Last week I used data to bust the myths that Copenhagen has so many cyclists because the landscape is flat and they ride solely for environmental concerns. This week I wanted to see if I could find any data on how two other factors affect the number of cyclists in cities: weather and urban sprawl.
Copenhagenize mentions that 7% of the population of Sevilla, Spain is on bike, up from 0.5% in five years. Having not travelled to Seville in about a decade, this was a very intriguing number to me. Seville normally has very pleasant winters but the summers are downright hot with the Andalucian sun bearing down on you with average temperatures from 32-36C (89-97F). These temperatures mimic summer temperatures in much of the continental U.S. with perhaps a bit less humidity. However, the temperatures have not kept cyclists from hitting the roads in recent years.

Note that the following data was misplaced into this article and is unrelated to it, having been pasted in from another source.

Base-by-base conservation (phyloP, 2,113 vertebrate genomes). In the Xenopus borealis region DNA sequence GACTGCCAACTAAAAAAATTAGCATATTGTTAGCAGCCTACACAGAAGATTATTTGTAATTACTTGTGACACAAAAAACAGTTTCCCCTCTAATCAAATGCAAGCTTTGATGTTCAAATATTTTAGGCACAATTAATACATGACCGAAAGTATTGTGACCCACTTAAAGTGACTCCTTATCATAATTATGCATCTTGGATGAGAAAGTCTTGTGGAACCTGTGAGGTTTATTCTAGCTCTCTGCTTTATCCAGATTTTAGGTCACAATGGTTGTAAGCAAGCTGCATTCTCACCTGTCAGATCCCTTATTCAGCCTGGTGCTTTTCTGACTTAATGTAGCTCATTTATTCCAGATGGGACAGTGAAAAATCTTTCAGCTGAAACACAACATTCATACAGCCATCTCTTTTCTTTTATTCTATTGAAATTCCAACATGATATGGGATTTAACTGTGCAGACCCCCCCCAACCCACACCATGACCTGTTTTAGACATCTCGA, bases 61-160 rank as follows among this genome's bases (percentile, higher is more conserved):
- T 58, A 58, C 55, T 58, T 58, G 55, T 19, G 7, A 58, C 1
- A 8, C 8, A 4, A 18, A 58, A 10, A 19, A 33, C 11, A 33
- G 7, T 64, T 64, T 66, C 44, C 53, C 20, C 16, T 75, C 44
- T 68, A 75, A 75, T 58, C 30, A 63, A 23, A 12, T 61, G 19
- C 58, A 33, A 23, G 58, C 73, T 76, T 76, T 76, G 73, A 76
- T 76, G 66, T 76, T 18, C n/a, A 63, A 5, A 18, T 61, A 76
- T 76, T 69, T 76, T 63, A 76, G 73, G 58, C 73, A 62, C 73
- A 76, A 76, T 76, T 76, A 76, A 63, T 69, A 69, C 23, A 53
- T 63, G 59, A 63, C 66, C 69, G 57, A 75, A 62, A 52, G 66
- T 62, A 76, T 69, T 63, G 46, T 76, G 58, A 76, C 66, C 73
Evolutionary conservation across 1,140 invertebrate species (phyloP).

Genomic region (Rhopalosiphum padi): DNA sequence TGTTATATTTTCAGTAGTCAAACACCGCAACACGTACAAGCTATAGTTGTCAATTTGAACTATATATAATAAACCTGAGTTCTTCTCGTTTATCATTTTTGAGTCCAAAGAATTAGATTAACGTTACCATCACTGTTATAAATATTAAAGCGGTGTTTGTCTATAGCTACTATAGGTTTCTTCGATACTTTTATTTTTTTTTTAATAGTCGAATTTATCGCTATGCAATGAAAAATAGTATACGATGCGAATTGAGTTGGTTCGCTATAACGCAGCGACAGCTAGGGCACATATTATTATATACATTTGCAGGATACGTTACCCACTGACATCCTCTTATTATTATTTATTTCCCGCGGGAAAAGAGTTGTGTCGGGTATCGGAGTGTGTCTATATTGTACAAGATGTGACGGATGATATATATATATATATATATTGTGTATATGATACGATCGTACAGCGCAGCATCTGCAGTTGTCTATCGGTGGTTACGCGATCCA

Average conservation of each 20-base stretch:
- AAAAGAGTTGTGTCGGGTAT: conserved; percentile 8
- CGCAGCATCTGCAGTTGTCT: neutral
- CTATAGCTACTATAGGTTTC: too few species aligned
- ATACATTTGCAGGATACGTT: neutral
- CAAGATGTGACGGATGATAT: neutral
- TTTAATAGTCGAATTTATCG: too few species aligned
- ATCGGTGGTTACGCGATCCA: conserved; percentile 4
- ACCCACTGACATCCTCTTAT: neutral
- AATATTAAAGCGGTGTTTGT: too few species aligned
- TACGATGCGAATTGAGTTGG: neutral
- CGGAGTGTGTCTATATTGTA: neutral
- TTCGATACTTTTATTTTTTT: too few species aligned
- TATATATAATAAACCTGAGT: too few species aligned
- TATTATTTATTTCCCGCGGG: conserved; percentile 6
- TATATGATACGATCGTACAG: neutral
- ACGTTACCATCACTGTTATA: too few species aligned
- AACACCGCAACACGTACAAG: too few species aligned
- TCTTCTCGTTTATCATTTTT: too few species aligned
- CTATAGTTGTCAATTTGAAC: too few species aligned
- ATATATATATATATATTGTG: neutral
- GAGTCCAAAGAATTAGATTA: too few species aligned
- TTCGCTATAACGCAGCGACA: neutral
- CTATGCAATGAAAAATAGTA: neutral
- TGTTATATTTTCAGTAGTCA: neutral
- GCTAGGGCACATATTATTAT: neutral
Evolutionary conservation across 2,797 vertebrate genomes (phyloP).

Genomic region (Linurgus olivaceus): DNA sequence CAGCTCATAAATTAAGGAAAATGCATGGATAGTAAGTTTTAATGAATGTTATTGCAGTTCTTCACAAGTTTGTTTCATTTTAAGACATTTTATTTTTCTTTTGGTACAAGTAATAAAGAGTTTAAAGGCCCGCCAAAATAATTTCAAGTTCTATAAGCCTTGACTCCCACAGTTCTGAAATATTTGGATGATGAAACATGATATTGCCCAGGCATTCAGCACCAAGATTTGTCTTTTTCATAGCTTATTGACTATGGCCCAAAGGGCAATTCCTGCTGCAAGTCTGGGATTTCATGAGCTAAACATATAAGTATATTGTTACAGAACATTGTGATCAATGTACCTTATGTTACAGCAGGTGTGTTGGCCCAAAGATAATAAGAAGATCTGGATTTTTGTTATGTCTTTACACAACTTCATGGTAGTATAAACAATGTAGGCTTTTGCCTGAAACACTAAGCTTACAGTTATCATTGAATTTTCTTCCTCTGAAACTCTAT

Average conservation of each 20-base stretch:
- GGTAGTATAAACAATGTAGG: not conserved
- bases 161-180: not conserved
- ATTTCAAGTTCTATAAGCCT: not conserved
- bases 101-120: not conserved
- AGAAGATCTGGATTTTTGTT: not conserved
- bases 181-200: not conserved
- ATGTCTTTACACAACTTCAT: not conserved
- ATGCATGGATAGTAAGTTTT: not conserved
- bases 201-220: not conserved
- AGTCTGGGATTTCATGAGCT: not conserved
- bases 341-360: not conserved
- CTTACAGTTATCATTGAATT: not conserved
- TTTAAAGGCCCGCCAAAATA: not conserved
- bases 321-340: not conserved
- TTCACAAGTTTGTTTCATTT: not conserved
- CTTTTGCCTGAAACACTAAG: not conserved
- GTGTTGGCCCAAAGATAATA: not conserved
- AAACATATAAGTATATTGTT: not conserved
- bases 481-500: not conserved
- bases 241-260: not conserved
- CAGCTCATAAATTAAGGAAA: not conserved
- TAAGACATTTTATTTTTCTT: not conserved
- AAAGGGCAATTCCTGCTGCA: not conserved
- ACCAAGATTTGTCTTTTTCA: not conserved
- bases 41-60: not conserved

Recently Seville joined forces with Manuel Calvo to design a full 80km (50 miles) of segregated bike lanes in the city. A recent audit says the average number of bikes used daily rose from just over 6,000 to more than 70,000. There isn’t the long history or culture of cycling in Sevilla like there is in Copenhagen or Amsterdam but you can’t necessarily correlate high temperatures with less bike riding as Seville proves.
Finally, let’s turn our attention to claims that we can’t become cycling cities in the U.S. because of all the urban sprawl. A 2014 Smart Growth America study points out the most sprawling metro areas in the U.S. with a lot of them being in the South. In fact Atlanta has the longest average commute measured by distance of 12.8 miles. It’s generally true that most U.S. cities are not as densely populated as some European counterparts I saw on holiday. However, twenty-nine percent of Americans commute between 1-5 miles each way daily according to the US Department of Transportation’s National Household Travel Survey. If we were in Copenhagen where the average bicyclists travels up to 4 km per day, a good portion of that 29% would be using a bicycle. I think this data (while not conclusive) points to the connection that having a better bicycling infrastructure encourages more cycling.